One of the problems that Australian food retailers in various venues may be facing was illustrated by Ramnik Narsey, general manager for petrol at Woolworths Australia, who commented that “loyalty is something you have to buy.” What this statement does not acknowledge is that such an approach can create a kind of discounting death spiral that nobody wins if everybody takes the same approach.
What’s interesting about these problems and solutions is that they seem so universal in nature. Most mass retailers - ranging from Walmart to the single unit, independently owned c-store - are dealing with the nation of a diversifying and fragmenting population, and should know that it is only through more specific knowledge of who one’s customers are and what they want that one can be successful.
It is all about the differential advantage. It is all about having a product or a service - or even a mindset - that the other guy does not have. The Australian retail experience, facing as it does so many changes in coming years, offers an interesting laboratory for thought leadership.
Warren Wilmot, the CEO of 7-Eleven Stores in Australia - which has undergone a highly successful transformation with the development of urban units offering what he called the “ant’s pants of foodservice” (it can be judged from his enthusiasm that this is a good thing) - urged the attendees to confront their issues with a passion for innovation. “The more research you do, the more you can convince yourself that you can’t do some of these things,” he said. In the end, to succeed, retailers need to be marketers, they need to be merchants...and they need to sell.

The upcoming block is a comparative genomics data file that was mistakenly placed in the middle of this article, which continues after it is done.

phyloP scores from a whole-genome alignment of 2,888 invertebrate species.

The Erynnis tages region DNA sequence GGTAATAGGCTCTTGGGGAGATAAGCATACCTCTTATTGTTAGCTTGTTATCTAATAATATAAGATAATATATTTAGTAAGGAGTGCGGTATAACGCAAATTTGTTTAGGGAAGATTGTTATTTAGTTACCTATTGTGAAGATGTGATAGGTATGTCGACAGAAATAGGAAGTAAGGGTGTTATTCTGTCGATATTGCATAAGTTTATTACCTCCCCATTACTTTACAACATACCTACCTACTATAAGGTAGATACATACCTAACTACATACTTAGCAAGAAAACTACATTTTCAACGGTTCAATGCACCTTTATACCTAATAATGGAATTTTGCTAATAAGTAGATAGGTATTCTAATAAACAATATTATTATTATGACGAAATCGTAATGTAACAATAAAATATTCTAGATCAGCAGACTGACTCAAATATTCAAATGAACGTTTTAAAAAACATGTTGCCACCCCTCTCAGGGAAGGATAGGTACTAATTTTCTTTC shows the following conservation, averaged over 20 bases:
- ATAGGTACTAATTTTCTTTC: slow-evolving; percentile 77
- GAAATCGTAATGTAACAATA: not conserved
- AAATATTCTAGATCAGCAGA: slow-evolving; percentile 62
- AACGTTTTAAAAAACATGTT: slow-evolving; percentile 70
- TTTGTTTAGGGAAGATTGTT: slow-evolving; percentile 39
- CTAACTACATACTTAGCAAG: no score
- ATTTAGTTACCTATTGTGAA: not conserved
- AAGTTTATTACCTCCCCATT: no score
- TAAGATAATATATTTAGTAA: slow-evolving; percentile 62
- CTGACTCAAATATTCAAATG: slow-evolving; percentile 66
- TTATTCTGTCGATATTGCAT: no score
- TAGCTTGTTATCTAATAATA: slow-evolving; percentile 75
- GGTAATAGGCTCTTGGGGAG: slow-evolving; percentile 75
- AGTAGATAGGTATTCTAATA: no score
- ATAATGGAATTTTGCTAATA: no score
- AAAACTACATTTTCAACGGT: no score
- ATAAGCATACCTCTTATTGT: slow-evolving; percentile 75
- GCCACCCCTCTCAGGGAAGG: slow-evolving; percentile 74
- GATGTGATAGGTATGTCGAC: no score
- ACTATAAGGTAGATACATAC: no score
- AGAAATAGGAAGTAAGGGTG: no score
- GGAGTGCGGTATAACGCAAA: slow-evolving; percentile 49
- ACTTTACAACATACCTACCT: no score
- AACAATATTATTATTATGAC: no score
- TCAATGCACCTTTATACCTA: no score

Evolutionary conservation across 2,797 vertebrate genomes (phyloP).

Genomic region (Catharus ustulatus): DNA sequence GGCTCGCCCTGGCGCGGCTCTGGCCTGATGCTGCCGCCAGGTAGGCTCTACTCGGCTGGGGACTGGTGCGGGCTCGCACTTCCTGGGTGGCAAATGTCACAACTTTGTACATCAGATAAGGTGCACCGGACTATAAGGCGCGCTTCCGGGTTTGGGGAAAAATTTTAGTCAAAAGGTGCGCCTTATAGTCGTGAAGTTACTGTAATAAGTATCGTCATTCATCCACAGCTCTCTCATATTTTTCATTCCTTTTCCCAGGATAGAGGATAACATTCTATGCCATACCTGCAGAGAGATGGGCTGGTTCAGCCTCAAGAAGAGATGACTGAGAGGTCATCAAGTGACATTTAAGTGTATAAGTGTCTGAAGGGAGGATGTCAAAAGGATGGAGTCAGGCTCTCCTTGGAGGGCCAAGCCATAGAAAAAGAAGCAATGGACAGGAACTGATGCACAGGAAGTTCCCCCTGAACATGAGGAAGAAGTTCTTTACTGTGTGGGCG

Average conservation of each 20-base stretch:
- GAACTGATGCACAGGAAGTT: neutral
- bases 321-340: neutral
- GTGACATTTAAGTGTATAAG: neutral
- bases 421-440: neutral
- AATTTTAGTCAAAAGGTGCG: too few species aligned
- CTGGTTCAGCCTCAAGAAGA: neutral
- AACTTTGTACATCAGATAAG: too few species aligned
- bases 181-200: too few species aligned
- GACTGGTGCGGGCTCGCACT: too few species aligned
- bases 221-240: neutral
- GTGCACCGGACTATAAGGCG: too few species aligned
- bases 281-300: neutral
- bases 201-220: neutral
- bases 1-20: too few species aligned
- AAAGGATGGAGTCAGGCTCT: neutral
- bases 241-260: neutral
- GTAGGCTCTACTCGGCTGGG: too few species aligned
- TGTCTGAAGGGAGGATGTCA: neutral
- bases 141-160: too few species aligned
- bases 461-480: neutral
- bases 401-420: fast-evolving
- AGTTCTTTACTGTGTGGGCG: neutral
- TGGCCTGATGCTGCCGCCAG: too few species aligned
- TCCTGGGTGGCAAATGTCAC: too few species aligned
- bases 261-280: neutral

BTW...I’ll continue to post pictures from my Sydney trip on our MNB Facebook page.
And we’ll have more from the NACS Global Forum here in Sydney tomorrow...
Thanks, as always, to TCC ... which is sponsoring “The Content Guy On The Road.”
TCC offers customized retail marketing programs that change shopper behavior - attracting new customers and building customer loyalty...generating 4-5 percent sales increases and expanding basket sizes...generating in-store excitement and creating real and tangible differential advantages for your stores.
For more information, Click here.
- KC's View: